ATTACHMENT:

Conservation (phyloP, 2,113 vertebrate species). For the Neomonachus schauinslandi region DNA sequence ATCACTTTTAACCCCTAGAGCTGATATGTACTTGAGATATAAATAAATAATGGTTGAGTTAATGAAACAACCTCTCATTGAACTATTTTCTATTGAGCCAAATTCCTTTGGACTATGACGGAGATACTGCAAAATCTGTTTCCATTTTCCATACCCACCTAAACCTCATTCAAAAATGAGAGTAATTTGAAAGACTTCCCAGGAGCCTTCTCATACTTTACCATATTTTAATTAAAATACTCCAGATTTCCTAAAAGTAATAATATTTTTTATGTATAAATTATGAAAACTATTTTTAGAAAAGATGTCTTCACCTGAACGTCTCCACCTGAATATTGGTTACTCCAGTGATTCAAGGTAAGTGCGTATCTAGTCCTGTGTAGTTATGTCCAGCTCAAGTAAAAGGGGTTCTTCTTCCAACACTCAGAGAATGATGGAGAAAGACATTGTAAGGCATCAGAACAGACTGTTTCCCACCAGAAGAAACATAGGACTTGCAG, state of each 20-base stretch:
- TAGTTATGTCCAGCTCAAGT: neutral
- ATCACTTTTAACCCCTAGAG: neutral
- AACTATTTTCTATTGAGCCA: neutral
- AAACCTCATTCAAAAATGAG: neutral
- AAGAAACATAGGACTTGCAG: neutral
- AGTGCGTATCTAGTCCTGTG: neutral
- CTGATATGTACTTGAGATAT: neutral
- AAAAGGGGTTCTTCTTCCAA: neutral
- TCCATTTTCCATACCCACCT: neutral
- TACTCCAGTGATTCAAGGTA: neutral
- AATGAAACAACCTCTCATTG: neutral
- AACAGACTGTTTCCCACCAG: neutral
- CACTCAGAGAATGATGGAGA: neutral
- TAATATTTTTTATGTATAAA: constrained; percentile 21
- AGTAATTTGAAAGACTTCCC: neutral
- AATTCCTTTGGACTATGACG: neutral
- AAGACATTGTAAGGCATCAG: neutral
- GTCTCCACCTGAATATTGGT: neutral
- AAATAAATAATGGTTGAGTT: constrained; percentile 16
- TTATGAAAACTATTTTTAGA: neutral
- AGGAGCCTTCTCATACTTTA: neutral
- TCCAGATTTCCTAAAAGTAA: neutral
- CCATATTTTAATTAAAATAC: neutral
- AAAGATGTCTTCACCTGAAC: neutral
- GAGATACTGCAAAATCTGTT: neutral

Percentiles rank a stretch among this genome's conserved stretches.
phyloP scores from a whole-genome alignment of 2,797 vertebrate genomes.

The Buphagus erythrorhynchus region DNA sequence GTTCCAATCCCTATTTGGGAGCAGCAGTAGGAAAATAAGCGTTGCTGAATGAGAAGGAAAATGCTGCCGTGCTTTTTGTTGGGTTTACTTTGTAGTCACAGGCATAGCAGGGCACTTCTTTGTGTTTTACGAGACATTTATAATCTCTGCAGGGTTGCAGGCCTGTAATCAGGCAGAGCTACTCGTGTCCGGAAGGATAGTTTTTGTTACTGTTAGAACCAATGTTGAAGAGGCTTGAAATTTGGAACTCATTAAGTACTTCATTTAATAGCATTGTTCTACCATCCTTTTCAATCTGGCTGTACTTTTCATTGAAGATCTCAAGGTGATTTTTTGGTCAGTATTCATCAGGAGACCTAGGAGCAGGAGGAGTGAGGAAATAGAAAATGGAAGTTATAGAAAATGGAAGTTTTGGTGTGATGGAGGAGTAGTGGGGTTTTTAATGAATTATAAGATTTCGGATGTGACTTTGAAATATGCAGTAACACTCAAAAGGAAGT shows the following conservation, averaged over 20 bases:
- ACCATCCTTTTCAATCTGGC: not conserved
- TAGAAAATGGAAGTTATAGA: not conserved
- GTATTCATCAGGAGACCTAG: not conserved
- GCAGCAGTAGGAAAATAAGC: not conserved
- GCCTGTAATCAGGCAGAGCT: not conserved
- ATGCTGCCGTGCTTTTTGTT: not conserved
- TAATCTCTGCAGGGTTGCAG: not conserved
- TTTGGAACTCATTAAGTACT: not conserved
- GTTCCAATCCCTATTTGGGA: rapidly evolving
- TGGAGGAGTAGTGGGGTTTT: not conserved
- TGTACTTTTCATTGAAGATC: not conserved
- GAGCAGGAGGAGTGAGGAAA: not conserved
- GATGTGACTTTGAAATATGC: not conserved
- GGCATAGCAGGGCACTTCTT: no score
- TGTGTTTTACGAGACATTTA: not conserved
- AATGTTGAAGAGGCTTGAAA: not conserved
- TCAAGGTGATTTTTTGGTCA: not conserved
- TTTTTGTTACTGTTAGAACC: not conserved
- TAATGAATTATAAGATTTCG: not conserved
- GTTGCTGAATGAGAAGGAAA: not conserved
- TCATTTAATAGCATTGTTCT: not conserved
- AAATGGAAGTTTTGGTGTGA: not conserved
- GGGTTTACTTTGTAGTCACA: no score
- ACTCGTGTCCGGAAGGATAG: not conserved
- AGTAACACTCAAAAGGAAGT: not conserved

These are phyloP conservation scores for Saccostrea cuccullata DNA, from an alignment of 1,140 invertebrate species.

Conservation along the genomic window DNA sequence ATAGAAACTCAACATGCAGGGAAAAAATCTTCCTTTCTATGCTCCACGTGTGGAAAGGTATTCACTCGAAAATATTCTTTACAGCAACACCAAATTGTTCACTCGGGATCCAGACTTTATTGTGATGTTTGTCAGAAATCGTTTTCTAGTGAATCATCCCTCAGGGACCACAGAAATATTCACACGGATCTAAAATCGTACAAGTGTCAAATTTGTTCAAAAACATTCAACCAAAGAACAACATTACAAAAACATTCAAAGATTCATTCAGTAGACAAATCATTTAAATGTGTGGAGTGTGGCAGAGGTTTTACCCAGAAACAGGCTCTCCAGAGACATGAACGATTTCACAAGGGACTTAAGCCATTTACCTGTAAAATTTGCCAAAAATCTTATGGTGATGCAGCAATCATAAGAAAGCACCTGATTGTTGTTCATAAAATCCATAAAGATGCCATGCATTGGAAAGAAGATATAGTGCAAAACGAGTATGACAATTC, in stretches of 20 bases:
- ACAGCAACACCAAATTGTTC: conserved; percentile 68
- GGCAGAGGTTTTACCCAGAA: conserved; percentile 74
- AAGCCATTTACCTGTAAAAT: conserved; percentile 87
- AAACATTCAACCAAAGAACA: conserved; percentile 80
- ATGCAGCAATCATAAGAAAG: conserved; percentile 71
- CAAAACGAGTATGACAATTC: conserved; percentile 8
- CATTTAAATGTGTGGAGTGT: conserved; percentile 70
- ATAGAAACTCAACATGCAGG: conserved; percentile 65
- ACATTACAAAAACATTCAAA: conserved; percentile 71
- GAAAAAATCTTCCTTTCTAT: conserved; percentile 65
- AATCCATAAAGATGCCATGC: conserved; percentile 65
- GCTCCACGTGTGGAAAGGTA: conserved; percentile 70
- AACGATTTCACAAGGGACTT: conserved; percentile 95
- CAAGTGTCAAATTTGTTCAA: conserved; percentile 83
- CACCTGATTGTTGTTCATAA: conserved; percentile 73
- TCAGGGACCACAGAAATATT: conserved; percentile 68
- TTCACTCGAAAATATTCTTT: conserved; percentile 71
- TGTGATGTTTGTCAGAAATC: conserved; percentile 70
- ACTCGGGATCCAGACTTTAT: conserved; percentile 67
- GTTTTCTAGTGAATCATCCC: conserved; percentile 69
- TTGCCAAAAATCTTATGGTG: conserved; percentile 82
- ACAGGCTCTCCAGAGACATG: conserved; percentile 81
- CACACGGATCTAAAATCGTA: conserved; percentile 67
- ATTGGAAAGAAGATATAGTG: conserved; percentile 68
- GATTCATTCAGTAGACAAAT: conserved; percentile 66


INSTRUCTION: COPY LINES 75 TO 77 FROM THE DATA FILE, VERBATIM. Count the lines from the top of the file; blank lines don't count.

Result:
- ACTCGGGATCCAGACTTTAT: conserved; percentile 67
- GTTTTCTAGTGAATCATCCC: conserved; percentile 69
- TTGCCAAAAATCTTATGGTG: conserved; percentile 82